Aging and Working in the New Economy
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Aging and Working in the New Economy

Changing Career Structures in Small IT Firms

Edited by Julie Ann McMullin and Victor W. Marshall

The case studies and analyses developed in this timely book provide insight into the structural features of small and medium-sized firms in the information technology sector, and the implications of these features for the careers of people who are employed by them.
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Chapter 3: New Careers in the New Economy: Redefining Career Development in a Post-internal Labor Market Industry

Sara B. Haviland, Jennifer Craft Morgan and Victor W. Marshall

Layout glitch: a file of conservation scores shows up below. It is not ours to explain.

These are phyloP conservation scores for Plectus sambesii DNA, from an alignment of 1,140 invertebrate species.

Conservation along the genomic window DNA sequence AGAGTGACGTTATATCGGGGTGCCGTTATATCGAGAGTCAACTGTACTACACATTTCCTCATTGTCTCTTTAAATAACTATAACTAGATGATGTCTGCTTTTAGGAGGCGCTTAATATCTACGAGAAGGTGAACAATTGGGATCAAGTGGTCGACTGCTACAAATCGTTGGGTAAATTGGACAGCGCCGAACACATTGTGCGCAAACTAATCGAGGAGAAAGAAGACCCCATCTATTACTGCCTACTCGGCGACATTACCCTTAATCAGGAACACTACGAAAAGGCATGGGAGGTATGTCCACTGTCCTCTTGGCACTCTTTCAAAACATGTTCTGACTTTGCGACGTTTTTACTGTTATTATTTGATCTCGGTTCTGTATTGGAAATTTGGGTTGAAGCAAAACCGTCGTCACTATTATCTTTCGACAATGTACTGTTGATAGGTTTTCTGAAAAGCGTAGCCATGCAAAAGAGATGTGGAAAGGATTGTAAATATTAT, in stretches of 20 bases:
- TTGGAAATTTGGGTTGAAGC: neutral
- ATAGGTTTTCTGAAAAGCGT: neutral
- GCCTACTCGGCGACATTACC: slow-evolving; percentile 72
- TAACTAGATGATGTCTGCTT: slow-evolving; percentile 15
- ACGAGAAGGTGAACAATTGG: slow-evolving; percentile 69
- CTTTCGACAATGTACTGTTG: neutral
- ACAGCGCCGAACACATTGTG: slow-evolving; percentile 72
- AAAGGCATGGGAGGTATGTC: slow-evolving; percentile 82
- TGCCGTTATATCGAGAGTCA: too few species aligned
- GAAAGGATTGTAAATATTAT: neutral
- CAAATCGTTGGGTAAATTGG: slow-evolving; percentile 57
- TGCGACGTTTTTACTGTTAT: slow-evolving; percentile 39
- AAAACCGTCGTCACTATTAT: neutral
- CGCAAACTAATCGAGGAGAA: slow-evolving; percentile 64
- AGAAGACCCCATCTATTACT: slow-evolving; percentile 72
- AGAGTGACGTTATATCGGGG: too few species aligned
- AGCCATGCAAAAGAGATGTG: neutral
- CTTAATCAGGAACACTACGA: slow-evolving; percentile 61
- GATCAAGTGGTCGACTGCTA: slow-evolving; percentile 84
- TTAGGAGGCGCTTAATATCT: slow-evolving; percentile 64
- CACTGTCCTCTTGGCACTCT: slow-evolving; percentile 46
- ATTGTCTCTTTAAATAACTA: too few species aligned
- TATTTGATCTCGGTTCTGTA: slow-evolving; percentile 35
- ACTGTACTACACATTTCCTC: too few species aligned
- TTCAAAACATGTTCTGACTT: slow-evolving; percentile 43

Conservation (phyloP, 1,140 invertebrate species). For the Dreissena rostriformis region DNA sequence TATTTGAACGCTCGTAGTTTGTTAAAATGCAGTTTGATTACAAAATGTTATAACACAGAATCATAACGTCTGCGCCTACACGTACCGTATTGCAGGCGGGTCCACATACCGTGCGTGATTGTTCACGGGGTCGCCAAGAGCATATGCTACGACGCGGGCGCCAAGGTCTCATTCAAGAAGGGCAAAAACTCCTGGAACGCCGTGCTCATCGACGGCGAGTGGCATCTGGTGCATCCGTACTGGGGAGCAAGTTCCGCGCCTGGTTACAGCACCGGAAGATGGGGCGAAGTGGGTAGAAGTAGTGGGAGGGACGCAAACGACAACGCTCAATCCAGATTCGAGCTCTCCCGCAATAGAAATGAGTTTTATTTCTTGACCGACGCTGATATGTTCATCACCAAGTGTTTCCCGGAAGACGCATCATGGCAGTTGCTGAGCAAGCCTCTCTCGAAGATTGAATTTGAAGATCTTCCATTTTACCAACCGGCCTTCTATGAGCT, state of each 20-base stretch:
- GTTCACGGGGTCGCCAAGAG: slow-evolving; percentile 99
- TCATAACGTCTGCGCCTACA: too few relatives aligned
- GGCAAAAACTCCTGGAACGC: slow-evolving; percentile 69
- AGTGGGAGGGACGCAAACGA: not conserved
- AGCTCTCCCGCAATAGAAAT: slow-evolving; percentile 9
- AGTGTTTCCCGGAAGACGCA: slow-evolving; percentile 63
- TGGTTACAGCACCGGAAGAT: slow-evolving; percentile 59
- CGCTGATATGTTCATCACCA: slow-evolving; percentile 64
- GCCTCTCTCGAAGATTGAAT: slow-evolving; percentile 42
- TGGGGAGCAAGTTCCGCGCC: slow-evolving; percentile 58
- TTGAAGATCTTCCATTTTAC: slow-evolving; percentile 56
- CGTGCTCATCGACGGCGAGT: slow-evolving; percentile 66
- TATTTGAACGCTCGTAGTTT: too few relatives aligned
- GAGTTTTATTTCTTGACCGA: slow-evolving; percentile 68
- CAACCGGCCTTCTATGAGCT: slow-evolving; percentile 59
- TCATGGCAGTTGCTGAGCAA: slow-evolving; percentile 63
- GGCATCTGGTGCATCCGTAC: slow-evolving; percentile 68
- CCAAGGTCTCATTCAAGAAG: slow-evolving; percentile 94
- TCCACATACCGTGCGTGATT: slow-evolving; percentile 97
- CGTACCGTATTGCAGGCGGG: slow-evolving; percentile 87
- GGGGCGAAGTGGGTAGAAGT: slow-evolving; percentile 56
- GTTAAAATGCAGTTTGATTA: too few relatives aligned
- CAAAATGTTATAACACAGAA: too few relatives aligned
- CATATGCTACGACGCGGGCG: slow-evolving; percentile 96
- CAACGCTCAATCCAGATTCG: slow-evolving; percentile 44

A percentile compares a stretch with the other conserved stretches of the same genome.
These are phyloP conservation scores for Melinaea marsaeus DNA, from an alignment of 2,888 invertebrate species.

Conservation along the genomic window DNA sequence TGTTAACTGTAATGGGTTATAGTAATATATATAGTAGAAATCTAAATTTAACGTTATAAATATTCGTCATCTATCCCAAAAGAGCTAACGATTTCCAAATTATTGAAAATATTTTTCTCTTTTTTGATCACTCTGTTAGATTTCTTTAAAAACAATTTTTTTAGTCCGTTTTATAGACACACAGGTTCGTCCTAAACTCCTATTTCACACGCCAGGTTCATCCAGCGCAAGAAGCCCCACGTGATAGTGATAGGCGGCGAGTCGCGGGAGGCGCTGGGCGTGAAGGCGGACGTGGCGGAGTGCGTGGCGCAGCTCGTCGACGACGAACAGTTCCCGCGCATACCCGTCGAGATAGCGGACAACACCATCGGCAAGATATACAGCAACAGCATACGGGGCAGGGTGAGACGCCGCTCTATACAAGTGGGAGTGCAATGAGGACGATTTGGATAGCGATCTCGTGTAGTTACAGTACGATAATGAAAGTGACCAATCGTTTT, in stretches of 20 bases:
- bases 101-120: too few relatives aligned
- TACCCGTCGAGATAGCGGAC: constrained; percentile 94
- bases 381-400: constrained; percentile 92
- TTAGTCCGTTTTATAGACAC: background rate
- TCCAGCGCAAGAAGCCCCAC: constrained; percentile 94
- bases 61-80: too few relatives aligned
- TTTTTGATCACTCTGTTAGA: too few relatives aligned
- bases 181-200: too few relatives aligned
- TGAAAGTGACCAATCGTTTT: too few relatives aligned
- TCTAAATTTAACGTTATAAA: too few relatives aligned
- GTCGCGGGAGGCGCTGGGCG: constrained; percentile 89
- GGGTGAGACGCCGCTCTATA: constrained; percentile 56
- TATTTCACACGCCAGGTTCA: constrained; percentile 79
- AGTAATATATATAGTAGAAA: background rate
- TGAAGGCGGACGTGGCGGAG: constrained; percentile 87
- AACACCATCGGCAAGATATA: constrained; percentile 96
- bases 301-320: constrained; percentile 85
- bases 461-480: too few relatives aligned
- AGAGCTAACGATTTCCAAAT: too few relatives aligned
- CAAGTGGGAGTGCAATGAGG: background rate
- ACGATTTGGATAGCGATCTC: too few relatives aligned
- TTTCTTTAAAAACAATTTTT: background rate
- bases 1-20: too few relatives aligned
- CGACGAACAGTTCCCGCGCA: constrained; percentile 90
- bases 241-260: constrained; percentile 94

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3. New careers in the New Economy: redefining career development in a post-internal labor market industry Sara B. Haviland, Jennifer Craft Morgan and Victor W. Marshall INTRODUCTION Traditional conceptualizations of career development do not comprehend the complexity of New Economy careers, particularly in small information technology (IT) firms. In the past, scholars of work often used internal labor markets of firms as models of ideal career development (Osterman, 1999) but today’s IT firms face several factors that make it difficult to create internal labor markets for employees. IT is an industry with an accelerated pace of industrial evolution in which both the tools and the products are constantly changing. Small and medium-sized IT firms must respond to new opportunities and build niches in the market in order to grow and survive. Small IT firms do not necessarily strive for market longevity, but rather often seek a rapid ascent in the market followed by an Initial Public Offering (IPO) or sale to a larger company. In this context, individual career development differs from traditional models of careers that were characterized by ascension within a firm tied to increasing responsibility and increased pay and benefits. With fewer structural aids within firms, individuals navigate the new organizational landscape and attempt to create meaningful careers for themselves across organizations or through their own efforts at entrepreneurship (see also Chapter 2). The internal labor market ideal of individual career ascension up a corporate ladder within one firm is supplanted by new conceptualizations of career success....

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